A takeaway coffee cuo lid from breakfast. A pair of plastic cutlery from lunch. A straw in a plastic bottle from in between. These are just a handful of the plastic items we consume on a daily basis, often without a second thought.

But our love affair with the convenience of single-use plastic items is creating a pollution crisis. An estimated 30 percent of global plastic packaging ends up in the environment, often waterways and oceans, the equivalent to the contents of one garbage truck being dumped into the ocean every single minute. A report by the Ellen McArthur Foundation states that after its short first-cycle use, 95 percent of the reuse value of plastic packaging  is lost from the economy, equivalent to USD $80-120 billion annually.

Some companies are beginning tap into this material resource by incorporating marine waste into plastic packaging:

  • Consumer goods giant Procter & Gamble plans to produce a recyclable shampoo bottle for its “Head & Shoulders” product line, made from 25 percent recycled marine plastic. The bottle will be on the shelves of French retailer Carrefour this summer.
  • In the technology industry, Dell is pioneering notebook computer packaging trays made of 100 percent recycled plastic, including 25 percent marine plastic.

But how does recycling marine plastic work exactly?

First, plastics are collected from waterways, beaches and shorelines by entrepreneurial pickers, volunteer groups and professional recycling organizations. These plastics are then sorted by various waste processors, processed and cleaned before being molded into new packaging. A mix of marine and land-based recycled plastic is used (Dell uses a one-to-three ratio) to ensure that the impurities within the marine plastics do not affect the quality of the end product.

In the end, the new packaging is once again curbside-recyclable, ready to re-enter the circular plastic economy.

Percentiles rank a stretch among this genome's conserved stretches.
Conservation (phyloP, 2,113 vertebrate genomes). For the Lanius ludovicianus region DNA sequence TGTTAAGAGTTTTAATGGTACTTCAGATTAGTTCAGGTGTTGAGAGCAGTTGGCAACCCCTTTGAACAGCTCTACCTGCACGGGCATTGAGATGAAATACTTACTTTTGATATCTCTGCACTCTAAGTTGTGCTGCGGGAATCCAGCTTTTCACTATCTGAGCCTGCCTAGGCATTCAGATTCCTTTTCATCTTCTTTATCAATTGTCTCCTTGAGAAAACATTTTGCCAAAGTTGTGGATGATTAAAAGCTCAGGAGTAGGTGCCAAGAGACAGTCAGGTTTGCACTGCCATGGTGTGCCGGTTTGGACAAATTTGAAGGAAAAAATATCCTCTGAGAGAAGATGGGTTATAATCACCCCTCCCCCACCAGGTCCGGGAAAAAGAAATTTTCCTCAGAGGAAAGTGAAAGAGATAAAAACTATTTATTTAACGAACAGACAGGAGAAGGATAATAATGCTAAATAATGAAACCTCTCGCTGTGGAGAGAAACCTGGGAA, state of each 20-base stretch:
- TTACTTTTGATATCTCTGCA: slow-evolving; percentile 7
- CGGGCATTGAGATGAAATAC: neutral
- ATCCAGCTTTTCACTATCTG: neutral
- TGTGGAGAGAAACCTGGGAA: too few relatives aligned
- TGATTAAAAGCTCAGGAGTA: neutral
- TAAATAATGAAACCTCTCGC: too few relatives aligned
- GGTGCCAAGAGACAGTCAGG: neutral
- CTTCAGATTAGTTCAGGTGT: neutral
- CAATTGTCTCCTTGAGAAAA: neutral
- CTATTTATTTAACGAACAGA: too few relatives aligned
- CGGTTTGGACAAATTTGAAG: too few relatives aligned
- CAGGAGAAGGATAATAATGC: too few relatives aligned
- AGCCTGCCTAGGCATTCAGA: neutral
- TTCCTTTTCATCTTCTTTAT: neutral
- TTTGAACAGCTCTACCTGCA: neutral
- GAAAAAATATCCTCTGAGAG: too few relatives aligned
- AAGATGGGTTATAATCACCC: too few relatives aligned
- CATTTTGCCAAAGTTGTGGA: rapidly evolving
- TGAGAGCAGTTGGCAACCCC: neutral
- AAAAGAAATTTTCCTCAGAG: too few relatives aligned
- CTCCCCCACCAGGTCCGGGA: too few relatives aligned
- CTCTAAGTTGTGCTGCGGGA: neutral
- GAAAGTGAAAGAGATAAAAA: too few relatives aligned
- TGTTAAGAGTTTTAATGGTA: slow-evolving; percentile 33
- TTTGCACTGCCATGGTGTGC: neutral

The fashion industry is also riding the wave of repurposed marine plastics, with the help of textile producers like the Aquafil Group that are making sustainable materials more accessible to the production chain. Aquafil collaborates with the Healthy Seas Initiative to rescue abandoned fishing nets from the ocean, repurposing them to produce nylon fibers that can be woven into fabrics. These textiles are used by companies such as Starsock, Koru and AURIA to create new swimwear and sportswear products.

A few big names in fashion are also getting in on the upcycled marine plastics action. Adidas has released 7,000 limited-edition trainers with an ocean plastic midsole. Bionic Yarn, another sustainable textile producer, turns old plastic bottles (some recovered from beach cleanups) into yarns and fabrics for clothing. The company, whose creative director is the singer-songwriter Pharell Williams, has partnered with G-Star to launch a collection featuring denim garments made from recycled marine plastics.

“It was a way to—not kill plastic off, but at least slow down the production of it, and slow down the production of new polyester when we can just recycle the plastic from bottles,” Williams explained in an interview with CNN.

With multinational corporations and celebrities getting on board with the cause, you know it’s official: Repurposed marine plastic is the New Black. But how long until circular economy thinking and sustainable materials become industry standards, rather than features in limited-edition collections?